If your metabolism had a middle finger, it would be wagging in your face right now…My body has been a gracious hostess, encasing it for lo these several decades. If I am to blame for anything, it’s lavishing upon it a few too many empty calories to work with. Is that really so wrong? The Big Metabolic Fuck You (TBMFU, for short) is how it repays me…I never had a problem with my metabolism before now…then I became a Formerly, out came the middle finger and all of a sudden I couldn’t zip my pants. (pp. 90-1).
From chapter, “Of Two Minds, One Body”-
Her take on the process of realizing she was a Formerly:
It certainly helped me feel less nuts to recognize that I was undergoing a subtle but nonetheless all-encompassing life change that ran much deeper than the crevasses between my eyebrows. But the realization alone hardly made me want to go skipping through a wheat field, arms open wide and ready to embrace my future as an aging woman and all the joy and wisdom and reverence from society to which my new status entitled me.
Nay, it was a herky-jerky, one-step-forward-two-steps-back trippy odyssey fraught with insecurity, hypocrisy (societal), hypocrisy (my own), contradictory messages and conflicting, shifting priorities. And guess what? I’m still not there, wherever “there” turns out to be….I am of two minds about the way I look (which, as I’ve said, is just fine), the way I no longer look and how important it is to me as I get older. I am of two minds, and both of them overthink things. I see no solution save learning to roll with how I feel at any given time. So that’s what I’m doing, bumpy though the ride sometimes is. (pp. 112-4).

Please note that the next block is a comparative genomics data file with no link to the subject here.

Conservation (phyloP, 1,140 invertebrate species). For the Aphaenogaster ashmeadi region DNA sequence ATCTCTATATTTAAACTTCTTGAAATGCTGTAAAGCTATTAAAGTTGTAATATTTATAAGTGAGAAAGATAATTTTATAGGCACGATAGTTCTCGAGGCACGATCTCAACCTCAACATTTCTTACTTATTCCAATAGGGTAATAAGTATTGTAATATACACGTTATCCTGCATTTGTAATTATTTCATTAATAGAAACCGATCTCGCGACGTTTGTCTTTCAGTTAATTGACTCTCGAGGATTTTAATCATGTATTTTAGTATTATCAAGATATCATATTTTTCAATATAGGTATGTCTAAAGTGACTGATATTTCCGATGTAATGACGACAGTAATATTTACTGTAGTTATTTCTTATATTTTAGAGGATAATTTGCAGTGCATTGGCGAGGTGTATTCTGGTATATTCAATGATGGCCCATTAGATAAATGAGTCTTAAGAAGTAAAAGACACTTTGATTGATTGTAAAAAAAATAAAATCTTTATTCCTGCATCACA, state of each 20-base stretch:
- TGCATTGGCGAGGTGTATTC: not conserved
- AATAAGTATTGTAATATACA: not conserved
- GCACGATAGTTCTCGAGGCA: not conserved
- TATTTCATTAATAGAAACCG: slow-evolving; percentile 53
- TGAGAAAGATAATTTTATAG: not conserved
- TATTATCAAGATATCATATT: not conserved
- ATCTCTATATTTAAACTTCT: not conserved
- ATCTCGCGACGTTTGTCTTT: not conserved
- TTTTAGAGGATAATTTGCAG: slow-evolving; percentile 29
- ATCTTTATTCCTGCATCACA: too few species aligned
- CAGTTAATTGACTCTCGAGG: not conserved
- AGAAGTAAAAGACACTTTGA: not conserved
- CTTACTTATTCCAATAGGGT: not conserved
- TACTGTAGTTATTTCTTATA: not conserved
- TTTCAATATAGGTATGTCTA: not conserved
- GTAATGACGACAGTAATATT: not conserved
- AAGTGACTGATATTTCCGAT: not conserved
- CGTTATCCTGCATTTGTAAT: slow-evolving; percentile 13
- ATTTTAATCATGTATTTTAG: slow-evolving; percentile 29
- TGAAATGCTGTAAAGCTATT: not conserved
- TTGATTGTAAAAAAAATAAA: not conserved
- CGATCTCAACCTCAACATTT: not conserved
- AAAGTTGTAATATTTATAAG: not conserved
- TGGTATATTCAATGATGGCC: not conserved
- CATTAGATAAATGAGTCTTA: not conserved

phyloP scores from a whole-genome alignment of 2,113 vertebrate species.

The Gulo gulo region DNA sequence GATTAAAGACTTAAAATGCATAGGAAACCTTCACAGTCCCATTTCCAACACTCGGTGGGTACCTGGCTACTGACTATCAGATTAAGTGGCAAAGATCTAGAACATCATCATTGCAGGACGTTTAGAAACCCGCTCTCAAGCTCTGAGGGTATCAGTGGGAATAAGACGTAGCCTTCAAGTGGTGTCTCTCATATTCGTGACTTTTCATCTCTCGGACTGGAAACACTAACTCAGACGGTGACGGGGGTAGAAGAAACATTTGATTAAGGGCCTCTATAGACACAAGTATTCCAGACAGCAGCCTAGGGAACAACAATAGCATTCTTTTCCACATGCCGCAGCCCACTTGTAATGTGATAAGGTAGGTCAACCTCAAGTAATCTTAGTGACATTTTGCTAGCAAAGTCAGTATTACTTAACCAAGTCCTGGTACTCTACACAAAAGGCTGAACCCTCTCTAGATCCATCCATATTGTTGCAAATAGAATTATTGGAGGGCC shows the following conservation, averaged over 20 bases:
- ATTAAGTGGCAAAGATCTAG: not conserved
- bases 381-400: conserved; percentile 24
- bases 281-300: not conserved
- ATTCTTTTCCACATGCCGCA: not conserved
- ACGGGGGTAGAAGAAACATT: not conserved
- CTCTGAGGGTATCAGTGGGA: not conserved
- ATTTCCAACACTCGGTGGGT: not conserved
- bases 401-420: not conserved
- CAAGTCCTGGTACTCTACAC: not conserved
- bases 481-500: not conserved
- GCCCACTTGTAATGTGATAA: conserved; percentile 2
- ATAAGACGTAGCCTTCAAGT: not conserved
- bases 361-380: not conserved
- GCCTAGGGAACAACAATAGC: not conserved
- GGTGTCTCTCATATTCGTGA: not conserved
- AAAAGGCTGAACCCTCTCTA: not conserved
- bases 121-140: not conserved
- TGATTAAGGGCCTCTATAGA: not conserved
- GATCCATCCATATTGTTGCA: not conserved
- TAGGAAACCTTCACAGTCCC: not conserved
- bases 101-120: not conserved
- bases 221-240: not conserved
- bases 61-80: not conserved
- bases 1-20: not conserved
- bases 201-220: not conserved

Her take on plastic surgery:
But one thing I’ve learned as a Formerly is that if something preoccupies me to the extent that the “to nip and tuck or not” dilemma does, there’s probably a bigger issue behind it. And that issue is this: The fact that it’s no biggie to get a procedure or 20 puts many Formerlies in an untenable spot. We are the precise age where things start to droop and live in a world where looking like a middle-aged woman looks naturally is “letting yourself go.” This can be profoundly upsetting and seems relatively easy to fix. At the same time, we are finally old and wise enough to know-emotionally know, not just understand intellectually-that looks are by far the most important thing in the world…No matter how you slice it, it’s a rotten spot for a Formerly to be in. (pp. 126-7).